The bottom line is to register voters?
Yes. The place where the debate is going to be held will be a precinct on election day. The students are going to be able to vote on campus and 1000 have registered to do so, and another 1000 have filled out absentee ballots. All of our events are sponsored by the Democratic and Republican student organizations, and they came together and formed another student organization that is non-partisan for voter registration.
How many of your students will actually vote?
I hope half. I hope double the national average for young people of these ages. We’re going to make it very easy for them to do it.
There are protests about the war, but it seems unlike the Vietnam era where a large group was totally anti-establishment.
Yes. Mary Matalin told me when she was here that she was tired of going onto college campuses where guys with gray hair and ponytails asked her outrageous questions. And I said, you’re not going to find that at the University of Miami, you’re going to find energetic young people who have serious questions, and who are Republicans, Democrats, and independents. And I think she was very pleased with what she heard here, that the student cheered for her and for James and were interested in their answers about careers and how you get into politics.
Is all this political emphasis a reflection of your background?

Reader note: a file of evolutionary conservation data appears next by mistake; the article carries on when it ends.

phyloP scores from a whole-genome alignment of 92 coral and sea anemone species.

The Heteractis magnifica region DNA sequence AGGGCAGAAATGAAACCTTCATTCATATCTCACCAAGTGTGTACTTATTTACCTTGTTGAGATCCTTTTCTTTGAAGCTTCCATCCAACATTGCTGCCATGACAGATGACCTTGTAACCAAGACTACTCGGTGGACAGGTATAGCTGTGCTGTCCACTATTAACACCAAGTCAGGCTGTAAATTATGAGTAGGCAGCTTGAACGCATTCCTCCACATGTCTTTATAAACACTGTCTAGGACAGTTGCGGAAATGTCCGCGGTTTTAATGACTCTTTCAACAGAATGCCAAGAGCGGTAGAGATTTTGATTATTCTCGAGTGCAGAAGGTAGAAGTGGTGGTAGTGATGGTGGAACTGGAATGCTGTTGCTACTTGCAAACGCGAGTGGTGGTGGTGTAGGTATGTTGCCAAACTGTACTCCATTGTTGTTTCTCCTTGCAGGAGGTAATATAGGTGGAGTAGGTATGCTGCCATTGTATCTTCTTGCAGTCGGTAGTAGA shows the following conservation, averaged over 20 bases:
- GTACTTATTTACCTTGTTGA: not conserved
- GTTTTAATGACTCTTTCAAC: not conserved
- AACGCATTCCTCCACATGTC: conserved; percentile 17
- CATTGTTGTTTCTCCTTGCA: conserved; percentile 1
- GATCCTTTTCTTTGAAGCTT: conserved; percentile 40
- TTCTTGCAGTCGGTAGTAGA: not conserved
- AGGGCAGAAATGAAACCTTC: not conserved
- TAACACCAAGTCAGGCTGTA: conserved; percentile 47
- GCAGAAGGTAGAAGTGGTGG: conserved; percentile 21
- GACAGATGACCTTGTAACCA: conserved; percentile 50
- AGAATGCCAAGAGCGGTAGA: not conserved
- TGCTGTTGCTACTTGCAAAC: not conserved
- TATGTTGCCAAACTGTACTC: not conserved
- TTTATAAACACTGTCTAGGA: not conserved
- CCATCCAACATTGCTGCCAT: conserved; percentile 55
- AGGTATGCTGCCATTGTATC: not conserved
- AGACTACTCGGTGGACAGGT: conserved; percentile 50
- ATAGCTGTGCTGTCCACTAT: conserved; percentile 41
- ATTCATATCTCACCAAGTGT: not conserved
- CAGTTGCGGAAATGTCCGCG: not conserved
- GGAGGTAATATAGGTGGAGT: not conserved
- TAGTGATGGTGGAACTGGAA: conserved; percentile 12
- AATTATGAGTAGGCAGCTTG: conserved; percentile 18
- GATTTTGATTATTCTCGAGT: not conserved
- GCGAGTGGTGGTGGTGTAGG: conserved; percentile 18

We took advantage of the opportunity to have the debate and then built around it the political significance of this year. We built an intellectual experience for our whole community. Students are interested in politics this year because they know it’s about their future. They’re not focused on Medicare or Social Security, but on Iraq, what kind of jobs they’ll be able to get, on leadership. But we have always had a high level of political interest here.
Because a lot of students here want to go to law school 🙂
as I commented on Drum site…
The usefulness of a blog which allows comments is inversely proportional to the popularity of the blog itself.
This is a very useful blog, imho.
Don’t worry. If we all work together I’m sure we can get your value up well over the five dollar mark. Of course, if you were worried about money, you wouldn’t be teaching law, you’d be working for Microsoft.
Now, now–let’s not exaggerate the poverty of our professoriate. Law professors are the top dogs when it comes to base pay, and the average prof university-wide doesn’t do too badly either (see the Chronicle of Higher Education Salary Figures). And at a private university, one typically does even better.
It definitely sucks being a professor of English, Fine Arts, or the Humanities when it comes to money. I’m sure they’d agree if any of them happen to wander by.
Look, blogs are just another way of pamphleteering, with a fast response channel for the readers. So some of the pamphlets are used for toilet paper, and others are read. Some both.